If Apple does not obey the late court request to open the iPhone that belonged San Bernardino mass shooter Syed Farook, the US Department of Justice might be able to force the organization to share the source code of iOS—the operating system that keeps running on the iPhone and iPad—and the tech giant’s electronic signature with the FBI, according to a legal filing reported by The Guardian.
Farook was one of the shooters in the San Bernardino terrorist assault in last December, which killed 14 people and harmed an extra 20. The FBI, as a part of its progressing investigation, has previously asked for Apple to build up an alternate version of iOS that would enable the agency to get to the substance of Farook’s encrypted iPhone. The request was made because Apple’s iOS software includes an auto-erase function that erases all content on a gadget after a number of unsuccessful passwords have been entered on a locked telephone, which has blocked the FBI’s efforts.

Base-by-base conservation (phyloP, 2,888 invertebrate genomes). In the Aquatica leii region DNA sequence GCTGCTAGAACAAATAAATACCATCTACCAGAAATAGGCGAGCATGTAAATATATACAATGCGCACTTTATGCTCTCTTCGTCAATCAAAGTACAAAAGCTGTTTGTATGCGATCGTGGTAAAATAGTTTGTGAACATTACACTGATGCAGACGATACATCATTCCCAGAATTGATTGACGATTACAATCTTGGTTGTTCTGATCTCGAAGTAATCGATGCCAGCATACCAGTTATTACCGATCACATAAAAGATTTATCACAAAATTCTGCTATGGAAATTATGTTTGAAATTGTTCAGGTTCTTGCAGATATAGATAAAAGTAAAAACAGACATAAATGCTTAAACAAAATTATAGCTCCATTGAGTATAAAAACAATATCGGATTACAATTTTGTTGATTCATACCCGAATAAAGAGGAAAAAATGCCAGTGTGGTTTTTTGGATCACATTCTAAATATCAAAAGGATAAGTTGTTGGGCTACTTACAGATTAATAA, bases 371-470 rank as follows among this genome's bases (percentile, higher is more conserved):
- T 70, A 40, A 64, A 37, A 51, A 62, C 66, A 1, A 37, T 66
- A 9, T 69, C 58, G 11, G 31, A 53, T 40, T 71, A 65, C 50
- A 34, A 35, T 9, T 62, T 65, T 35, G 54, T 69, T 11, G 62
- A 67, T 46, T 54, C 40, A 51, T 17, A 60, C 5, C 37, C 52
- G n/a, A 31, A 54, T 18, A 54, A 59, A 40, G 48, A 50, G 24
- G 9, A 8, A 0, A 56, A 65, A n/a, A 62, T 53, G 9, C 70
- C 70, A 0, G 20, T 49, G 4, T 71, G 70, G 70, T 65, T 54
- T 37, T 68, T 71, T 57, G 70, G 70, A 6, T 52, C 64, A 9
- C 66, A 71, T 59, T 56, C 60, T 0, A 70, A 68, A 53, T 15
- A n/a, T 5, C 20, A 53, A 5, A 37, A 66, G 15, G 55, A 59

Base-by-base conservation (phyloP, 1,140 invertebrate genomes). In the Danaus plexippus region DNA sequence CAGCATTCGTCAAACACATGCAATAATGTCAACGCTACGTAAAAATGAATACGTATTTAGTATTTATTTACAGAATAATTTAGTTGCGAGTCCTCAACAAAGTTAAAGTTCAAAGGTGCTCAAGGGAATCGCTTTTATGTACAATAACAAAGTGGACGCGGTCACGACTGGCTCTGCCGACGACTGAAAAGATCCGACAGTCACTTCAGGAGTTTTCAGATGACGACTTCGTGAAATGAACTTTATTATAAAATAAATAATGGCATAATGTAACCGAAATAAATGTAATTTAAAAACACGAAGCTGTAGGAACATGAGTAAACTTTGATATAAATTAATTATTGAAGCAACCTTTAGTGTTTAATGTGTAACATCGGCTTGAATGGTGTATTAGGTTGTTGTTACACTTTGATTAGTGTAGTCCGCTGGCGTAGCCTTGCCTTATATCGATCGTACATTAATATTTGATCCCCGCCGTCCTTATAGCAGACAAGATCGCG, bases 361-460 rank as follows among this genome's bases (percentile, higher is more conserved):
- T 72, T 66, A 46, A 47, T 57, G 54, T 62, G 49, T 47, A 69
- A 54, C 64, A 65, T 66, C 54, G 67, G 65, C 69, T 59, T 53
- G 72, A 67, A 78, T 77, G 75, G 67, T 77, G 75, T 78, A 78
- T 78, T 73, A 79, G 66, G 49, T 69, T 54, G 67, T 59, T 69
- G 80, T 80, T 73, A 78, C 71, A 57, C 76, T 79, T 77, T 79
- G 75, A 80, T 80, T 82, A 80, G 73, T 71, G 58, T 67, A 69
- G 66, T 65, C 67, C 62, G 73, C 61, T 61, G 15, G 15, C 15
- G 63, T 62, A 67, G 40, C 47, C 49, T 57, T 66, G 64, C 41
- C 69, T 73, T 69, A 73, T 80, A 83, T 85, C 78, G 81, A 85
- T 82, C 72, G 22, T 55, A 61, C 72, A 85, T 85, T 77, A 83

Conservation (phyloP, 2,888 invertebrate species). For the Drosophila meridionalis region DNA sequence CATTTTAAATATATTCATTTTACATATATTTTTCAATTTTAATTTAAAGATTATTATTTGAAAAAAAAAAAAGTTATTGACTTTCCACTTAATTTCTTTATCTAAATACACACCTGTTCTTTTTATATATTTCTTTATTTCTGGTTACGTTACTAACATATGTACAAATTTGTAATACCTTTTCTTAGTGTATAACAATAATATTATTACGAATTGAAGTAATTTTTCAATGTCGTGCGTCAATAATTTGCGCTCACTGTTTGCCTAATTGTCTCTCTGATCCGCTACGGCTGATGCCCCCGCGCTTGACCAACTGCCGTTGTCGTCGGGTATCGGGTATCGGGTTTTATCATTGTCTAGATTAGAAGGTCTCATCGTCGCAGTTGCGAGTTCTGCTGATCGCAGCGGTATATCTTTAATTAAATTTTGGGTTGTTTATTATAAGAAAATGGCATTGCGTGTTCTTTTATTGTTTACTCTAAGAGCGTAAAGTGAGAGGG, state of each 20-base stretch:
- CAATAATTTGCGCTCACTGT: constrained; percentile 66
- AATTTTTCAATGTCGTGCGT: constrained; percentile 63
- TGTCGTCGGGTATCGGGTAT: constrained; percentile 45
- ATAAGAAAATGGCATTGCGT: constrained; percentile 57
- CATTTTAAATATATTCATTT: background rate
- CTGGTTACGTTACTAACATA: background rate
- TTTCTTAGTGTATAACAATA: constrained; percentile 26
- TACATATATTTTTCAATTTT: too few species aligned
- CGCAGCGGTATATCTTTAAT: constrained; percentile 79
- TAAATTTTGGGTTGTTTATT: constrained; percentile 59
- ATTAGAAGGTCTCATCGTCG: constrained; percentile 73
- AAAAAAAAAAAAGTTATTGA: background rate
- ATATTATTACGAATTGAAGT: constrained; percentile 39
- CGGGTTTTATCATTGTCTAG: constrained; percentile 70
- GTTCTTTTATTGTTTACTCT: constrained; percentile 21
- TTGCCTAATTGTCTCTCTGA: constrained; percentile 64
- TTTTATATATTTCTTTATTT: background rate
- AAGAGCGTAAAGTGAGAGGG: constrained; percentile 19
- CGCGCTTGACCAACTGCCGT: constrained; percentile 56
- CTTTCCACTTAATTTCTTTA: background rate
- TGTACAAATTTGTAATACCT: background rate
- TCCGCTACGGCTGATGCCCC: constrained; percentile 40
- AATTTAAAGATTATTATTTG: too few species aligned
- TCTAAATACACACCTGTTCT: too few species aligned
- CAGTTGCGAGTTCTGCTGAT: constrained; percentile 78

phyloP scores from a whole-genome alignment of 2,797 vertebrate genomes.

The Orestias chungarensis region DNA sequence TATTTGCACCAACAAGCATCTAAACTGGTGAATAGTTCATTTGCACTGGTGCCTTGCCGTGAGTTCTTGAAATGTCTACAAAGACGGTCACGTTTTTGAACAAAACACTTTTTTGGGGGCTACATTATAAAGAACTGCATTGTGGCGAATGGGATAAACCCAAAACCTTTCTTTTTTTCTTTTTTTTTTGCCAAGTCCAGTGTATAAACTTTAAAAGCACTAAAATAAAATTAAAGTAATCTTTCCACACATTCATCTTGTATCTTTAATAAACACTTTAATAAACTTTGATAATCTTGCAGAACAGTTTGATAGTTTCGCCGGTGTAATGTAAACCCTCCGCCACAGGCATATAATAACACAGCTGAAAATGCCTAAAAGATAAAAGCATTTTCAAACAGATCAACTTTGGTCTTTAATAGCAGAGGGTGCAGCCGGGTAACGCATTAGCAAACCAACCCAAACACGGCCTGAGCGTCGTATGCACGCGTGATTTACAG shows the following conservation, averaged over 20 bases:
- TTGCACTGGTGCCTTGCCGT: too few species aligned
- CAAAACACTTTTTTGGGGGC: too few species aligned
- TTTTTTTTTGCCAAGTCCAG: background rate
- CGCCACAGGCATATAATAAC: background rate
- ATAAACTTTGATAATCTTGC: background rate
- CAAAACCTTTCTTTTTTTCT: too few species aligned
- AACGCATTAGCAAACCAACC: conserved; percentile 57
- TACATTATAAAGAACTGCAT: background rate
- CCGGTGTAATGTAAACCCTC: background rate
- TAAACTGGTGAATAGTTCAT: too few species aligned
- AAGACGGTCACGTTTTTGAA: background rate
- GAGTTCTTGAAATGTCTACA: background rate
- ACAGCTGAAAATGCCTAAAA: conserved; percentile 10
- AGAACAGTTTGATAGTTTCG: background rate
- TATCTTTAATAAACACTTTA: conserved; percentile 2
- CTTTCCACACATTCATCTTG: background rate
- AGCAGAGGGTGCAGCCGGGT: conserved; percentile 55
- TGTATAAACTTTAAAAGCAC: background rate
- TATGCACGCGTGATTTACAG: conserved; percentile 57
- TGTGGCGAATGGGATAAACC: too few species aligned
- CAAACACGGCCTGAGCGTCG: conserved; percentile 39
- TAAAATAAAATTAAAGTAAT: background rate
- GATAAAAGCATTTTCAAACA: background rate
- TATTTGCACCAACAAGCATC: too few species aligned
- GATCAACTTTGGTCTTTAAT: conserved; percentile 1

Apple has previously denied the agency’s request, arguing that it would set a dangerous point of reference for law enforcement offices to violate the privacy and security of its clients in the future.
The late legal filing by the Justice Department shows there is a considerably more threat risk to privacy than basically unlocking a single iPhone. If Apple were to provide the FBI with access to the iOS source code and its electronic signature, the agency would possibly be able to open any iPhone as it would see fit—without Apple’s help—by modifying the software itself. The agency would also be able to exploit undisclosed vulnerabilities in iOS or even masquerade as Apple while sending software to its planned targets.
The news of the late filing happened just a day after Apple executive Eddy Cue argued against efforts to give an escape clause in iOS to law enforcement offices in order to protect personal privacy and security. Apple’s continued stance on the matter should represent a triumph for security advocates.